The title “editor” is a convenient, self-explanatory name quite handy to say to people who ask what I do for a living. It’s a capsule of information about what editors do: edit.
One year into this editorial post, though, I understand that being an editor of a magazine is not just about trimming articles, spotting grammatical lapses, and adhering to an institution’s editorial style–these are just the tip of the iceberg.
The latest challenge in my work has to be the pinnacle of all struggles that the Rice Today team and I have experienced since I joined last year. The challenge was to finish the magazine three weeks ahead of the usual deadline and deliver some copies to an important conference in Bali, a few days after printing.
Four hundred magazines need to be shipped to Indonesia within a month.
At first, I thought of arguing with my boss that this is not possible, because it takes us about two months to complete the entire production and printing of the quarterly magazine. IRRI’s in-house writers need to pass the articles to scientists and experts for review and approval before the editors and associate publisher polish them. My co-editor Lanie (from IRRI’s Communication and Publication Services) and I need to team up to put together the essentials such as cover photo/art, centerfold photo, line up of story ideas and writers, and other featured pages.
Being the publisher’s representative, I am in charge of communicating with advertisers, printing press, and DHL Global Mail Singapore. The tricky part of the task is how to politely and professionally push all these units to work double time.
Instead of explaining to the boss that his demand cannot be done, I started emailing the team about the urgency of the October-December 2012 issue, and suggested a time plan. The most challenging emails I wrote are the ones for IRRI’s head economist Dr. Samarendu Mohanty (he’s usually the last one to submit because timeliness of his articles is important to him); another one is for our layout artist Grant Leceta, who will carry the burden of squeezing the layout job into one week if all articles arrive at the 11th hour. To cheer him up, I explained that about a quarter of the magazine will contain ads, so that means less pages for layout, plus, he will enjoy the rest of September instead of the usual month-long crunch time.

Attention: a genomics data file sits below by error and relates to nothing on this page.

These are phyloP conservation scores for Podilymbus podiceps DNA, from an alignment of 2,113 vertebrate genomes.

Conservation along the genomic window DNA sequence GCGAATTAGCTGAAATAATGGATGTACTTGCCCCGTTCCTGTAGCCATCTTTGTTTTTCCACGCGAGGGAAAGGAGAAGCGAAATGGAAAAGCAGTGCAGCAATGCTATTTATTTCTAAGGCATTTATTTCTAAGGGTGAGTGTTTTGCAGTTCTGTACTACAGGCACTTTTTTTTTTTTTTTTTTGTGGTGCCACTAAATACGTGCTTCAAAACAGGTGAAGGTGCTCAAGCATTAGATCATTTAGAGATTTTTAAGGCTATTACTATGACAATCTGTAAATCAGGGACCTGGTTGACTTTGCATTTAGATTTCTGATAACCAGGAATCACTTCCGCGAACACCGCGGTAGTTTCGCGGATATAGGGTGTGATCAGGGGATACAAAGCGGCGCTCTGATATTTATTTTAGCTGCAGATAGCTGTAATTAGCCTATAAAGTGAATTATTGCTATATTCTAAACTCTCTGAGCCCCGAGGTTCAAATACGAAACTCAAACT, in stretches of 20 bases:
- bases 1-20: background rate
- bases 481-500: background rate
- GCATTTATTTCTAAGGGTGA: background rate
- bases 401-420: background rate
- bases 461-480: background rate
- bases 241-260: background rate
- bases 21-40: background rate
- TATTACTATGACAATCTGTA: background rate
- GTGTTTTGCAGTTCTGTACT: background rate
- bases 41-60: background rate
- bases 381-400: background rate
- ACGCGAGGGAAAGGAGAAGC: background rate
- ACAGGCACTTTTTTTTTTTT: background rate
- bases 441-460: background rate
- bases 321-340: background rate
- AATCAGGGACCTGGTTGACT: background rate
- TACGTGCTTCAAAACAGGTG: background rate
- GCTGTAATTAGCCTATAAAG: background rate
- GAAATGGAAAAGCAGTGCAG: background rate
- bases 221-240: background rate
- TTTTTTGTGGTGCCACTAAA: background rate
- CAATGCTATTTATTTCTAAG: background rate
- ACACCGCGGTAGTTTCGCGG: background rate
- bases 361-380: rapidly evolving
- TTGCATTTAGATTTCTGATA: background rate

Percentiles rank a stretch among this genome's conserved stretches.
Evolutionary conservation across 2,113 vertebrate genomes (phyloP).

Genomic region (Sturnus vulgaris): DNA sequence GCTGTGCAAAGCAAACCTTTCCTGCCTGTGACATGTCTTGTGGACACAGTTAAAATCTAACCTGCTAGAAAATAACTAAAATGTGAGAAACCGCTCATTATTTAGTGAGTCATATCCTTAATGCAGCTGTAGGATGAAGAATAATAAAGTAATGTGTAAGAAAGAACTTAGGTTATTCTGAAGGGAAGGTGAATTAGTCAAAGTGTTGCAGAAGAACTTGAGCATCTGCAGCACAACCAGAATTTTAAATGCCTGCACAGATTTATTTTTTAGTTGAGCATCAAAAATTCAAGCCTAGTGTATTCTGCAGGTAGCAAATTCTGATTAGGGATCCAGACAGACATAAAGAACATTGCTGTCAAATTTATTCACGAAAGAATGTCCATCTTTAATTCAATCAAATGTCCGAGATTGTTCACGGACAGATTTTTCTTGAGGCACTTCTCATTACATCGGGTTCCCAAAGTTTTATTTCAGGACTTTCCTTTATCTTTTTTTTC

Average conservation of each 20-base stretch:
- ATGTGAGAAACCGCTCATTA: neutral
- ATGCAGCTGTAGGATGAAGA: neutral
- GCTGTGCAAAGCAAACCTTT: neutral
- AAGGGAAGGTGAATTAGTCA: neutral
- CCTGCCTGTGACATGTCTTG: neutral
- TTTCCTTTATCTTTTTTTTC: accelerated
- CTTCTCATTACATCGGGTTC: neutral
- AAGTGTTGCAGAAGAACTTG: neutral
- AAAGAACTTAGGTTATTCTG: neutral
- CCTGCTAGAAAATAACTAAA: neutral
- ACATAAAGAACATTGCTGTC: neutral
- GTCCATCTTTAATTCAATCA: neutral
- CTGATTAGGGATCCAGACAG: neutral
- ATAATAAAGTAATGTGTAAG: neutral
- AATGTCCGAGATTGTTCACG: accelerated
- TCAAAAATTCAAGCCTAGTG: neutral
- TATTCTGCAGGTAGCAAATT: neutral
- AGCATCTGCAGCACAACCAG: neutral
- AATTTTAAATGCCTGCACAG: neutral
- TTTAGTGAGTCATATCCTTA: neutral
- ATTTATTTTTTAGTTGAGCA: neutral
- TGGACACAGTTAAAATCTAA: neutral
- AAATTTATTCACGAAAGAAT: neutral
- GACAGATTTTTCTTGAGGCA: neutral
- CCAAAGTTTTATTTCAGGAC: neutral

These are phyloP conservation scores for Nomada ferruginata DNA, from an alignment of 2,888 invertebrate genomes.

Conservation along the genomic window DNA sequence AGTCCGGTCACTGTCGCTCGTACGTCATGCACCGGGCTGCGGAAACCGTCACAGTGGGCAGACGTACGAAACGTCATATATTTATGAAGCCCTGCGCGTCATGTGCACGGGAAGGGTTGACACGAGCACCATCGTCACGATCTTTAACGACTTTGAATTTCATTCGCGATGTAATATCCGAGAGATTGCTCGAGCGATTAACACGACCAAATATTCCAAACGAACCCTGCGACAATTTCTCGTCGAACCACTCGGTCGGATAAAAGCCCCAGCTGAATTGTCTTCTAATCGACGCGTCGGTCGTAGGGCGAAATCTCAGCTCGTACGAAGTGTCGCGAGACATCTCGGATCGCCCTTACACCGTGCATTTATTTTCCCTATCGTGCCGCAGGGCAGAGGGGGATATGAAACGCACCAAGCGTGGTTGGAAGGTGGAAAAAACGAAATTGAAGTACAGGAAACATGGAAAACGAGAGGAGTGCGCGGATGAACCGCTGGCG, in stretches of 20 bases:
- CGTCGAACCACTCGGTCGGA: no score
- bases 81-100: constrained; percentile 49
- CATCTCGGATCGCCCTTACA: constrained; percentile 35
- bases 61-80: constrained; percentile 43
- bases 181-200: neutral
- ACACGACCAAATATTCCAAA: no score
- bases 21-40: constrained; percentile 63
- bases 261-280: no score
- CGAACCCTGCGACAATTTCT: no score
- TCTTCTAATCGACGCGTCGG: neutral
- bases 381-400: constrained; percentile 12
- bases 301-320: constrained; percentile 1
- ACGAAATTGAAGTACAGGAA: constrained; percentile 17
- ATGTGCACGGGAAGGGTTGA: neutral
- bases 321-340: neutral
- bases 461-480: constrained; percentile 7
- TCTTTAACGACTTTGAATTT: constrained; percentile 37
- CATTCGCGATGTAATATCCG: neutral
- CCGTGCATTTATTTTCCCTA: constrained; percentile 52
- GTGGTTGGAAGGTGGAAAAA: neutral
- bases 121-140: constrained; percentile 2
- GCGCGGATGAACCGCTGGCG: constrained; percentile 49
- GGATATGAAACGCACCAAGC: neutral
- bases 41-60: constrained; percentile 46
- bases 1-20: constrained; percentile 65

I received a bunch of “good lucks” and some hints of uncertainty. Many articles were sent after the deadline, and some writers could only give us updates because their reviewers are either out-of-town or working on an important project. That was the next challenge. I was calculating time; one more day of delays in submission would mean failure to deliver. There was no other choice but to contact some of the experts themselves. Normally, it’s Lanie who would contact them to follow up, but this time, I needed to step in and explain the urgency and apologize for the rush.
The impossible happened
While editing the articles and talking with advertisers, writers, and graphic artist, I had to coordinate a more complex set of players: the printing press and DHL in Singapore and the hotel coordinator who will receive the copies in Bali. First off, printing 4,000+ copies usually takes more than a week, but because some articles came in late, I had to persuade the printers to do it in 3-5 days (Nay Chi said they will try, we worked ways and bargained a condition or two, until Nay Chi gave a definite yes).
After finishing my edits and looking at the layout, I flew to Singapore to edit the proof copy, where one can see the actual appearance of the magazine, to check errors in printing or content one last time. Thankfully, with copy editor Bill Hardy, communication big boss Gene Hettel, editor Lanie Reyes, and PR director Sophie Clayton, all was finished and the printing started to run. Siew Teng and Nay Chi successfully finished the printing in 3 days after a day of creating the plates for the run.
My request for DHL Global was more incredible: to deliver 400 copies to Westin Bali in 1 day plus weekends, despite sure delays at the Indonesian customs. The boss was also busy with a thousand things for the conference, so he passed onto me the task of communicating with other couriers who can fill in DHL’s job–after long threads of emails with another courier, DHL still won as the best possible way to deliver.
But since I fear failing to send the copies on time, I asked the boss to carry at least half of the 400 copies (despite his back pains) from Singapore to Bali. After days of emails and Skype chats, he agreed. Right now, we have sure 200 copies at the conference.
What helped in the situation is the professionalism of DHL’s Elsie Soo and Hakim Nordim, and their understanding of our needs.
This issue was a crazy ride, but it just proves that the impossible can happen if one sets her eyes strictly on the goal.
(24 September, my birthday, the deadline)
The packages have been cleared at the Bali customs! And the magazines arrived at the hotel on 24 September, a few hours after noon.